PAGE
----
*ν*= 0.5) was applied to the numerical model, and those obtained by pure potential flow analysis (

*ν*= 0) are compared with the experimental data from Case 1. It can be observed that the results of the fully nonlinear numerical analysis with appropriate viscous damping coefficients agree well with the results of the 2D water tank experiment. In addition, when viscous damping was applied, the wave elevation in the chamber was reduced by approximately 28%. In particular, it was verified that when the incident wavelength is longer than the chamber width (approximately 12–15 times), the energy attenuation due to viscosity increases. In the conditions of this study, it can be observed that the viscous damping effect was the largest when the incident wavelength was approximately 14 times the chamber width.

*ν*= 0.7 in Case 2,

*ν*= 0.8 in Case 3,

*ν*= 0.75 in Case 4, and

*ν*= 0.8 in Case 5 were applied to the numerical model, the results were closest to the experimental results. Therefore, the reliability of the OWC chamber numerical modeling (open chamber condition) was verified by calculating the appropriate viscous damping coefficient according to the chamber skirt draft and chamber width compared to the experimental values.

### 3.2 Partial Open Chamber with Duct

*C*) represents the maximum extractable wave energy that can be extracted from the air turbine installed in the duct, and it is related to the ratio of the chamber and duct sizes. The pneumatic damping coefficient value (

_{dm}*C*= 50) was obtained by comparing the numerical results with the experimental results reported in Park et al. (2018a). The ratio of the chamber cross-sectional area to the duct area was approximately 120. For the viscous damping coefficient, values obtained from a structure of the same size under the open chamber conditions were adopted.

_{dm}*d*= 0.1 m,

*L*= 0.25 m) conditions, with the incident wave period of 1.75 s and wave height of 0.051 m, the incident wave and free surface elevation in the chamber were compared in time series (Fig. 6). Unlike the open chamber condition, the free surface elevation in the chamber was reduced to approximately 1/2, compared to the incident wave height, and to approximately 1/4 compared to the open chamber results, as the wave energy was extracted owing to the presence of the duct. To verify the pneumatic pressure effect, the results were compared with the results of the water tank experiment conducted by Park et al. (2018a), under the same conditions (Fig. 7). In the open chamber (

*C*= 0) case, i.e., when the pneumatic pressure was zero, as the incident wavelength increased, the water surface in the chamber was elevated up to approximately 2.5 times the incident wave height; however, when a duct was installed in the chamber, the surface elevation decreased. This is because the pressure in the air chamber increased, owing to the installed duct; hence, free surface elevation in the chamber was suppressed. In fact, this can be regarded as the same effect when the wave energy was extracted with the air turbine of OWC, which led to the decrease in the energy in the chamber, and reduced the surface elevation. The above calculation is a case in which the air in the chamber is smoothly discharged from the duct without excessive compression, assuming that an air turbine with a large diameter, such as a Wells or an impulse turbine, is mainly used in the OWC. Therefore, in the case in which the viscous damping term has already been considered, the difference between the surface elevation in the open chamber and that in the chamber with the duct installed can be ascertained as the maximum extractable wave energy by the air turbine.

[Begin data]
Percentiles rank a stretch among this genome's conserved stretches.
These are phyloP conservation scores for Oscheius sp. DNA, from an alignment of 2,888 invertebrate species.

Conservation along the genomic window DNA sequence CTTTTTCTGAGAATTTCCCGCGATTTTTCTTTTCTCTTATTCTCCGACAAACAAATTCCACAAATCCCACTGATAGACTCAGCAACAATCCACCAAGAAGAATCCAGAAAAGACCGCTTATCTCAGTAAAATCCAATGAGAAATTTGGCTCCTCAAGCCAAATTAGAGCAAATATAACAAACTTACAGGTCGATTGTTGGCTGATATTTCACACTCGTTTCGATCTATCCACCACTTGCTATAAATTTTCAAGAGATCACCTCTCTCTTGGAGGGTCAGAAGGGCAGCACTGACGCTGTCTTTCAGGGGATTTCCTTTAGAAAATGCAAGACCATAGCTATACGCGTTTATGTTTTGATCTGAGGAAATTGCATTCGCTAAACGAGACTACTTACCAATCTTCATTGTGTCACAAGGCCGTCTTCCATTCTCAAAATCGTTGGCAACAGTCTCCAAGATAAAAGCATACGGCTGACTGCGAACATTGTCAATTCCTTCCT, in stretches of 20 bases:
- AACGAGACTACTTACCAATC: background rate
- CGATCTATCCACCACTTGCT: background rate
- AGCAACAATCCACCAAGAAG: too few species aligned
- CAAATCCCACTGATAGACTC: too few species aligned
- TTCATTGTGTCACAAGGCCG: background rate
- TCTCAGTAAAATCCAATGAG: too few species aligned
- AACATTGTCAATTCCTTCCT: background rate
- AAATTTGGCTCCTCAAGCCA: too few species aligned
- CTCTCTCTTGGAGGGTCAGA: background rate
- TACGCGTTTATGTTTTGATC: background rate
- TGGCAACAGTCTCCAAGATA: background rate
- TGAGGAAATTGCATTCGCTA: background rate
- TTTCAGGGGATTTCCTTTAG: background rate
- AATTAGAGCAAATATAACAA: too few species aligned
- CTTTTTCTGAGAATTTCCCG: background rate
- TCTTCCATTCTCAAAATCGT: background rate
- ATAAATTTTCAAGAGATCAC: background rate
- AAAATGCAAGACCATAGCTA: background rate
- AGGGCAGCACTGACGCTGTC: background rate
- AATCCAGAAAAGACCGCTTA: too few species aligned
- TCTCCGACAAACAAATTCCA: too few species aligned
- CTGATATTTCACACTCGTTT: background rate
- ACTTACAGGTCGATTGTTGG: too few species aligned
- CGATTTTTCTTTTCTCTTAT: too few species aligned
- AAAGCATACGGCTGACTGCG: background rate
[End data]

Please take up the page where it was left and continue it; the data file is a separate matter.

_{dm}*d*= 0.1 m,

*L*= 0.25 m). It can be observed that the sum of the reflected wave energy flux, viscous damping energy, and air energy in the chamber is almost identical to the incident wave energy flux. This indicates that all energy flux components are accurately measured in the OWC WEC system. It can be observed that the energy (E-air) due to the air flow in the chamber increases as the incident wave period increases, which is approximately 20–40% of the incident wave energy. In addition, it can be observed that the reflected wave energy decreases with the increase in the period, which is at least 50% or more of the incident wave energy. In the future, it is necessary to develop a method that minimizes the reflected wave energy, such that more wave energy can be extracted. No significant change exists in the viscous damping energy relative to the change in the incident wave period.

### 3.3 Real Scale Model

*L*= 5 m,

*d*= 2 m), which is enlarged by 20 times compared to the scale model (

*L*= 0.25 m,

*d*= 0.1 m) under Case 1(

*L*/

*d*= 2.5). Accordingly, the changes in the viscous damping coefficient (

*ν*/

*ν*

_{0},

*ν*

_{0}is the viscous coefficient of the scale model (

*d*= 0.1 m) can be illustrated in Fig. 10 for various scale factors (2, 5, 10, 15, 20 times the initial scale model) of Cases 2, 4, and 5, with the same chamber width, and Cases 1–3 with the same draft of the chamber skirt. The obtained results confirmed that the viscous damping coefficient increased with a similar trend, according to the scale in all Cases.

*C*) is related to the volume ratio,

_{dm}*C*= 50 used in the scale model was adopted without alterations. When comparing the maximum extractable energy under the given incident wave conditions, the obtained value was the largest in Case 1. Table 3 presents the maximum extractable energy under the incident wave conditions, as well as the shape of Case 1 for the conditions. Under the conditions of period (

_{dm}*T*= 7.83 s), wavelength (

*λ*= 75.41 m), and wave height (

*H*= 1.02 m), the value of the maximum extractable energy was up to 4.59 kW/m, which is approximately 40% of the incident wave energy.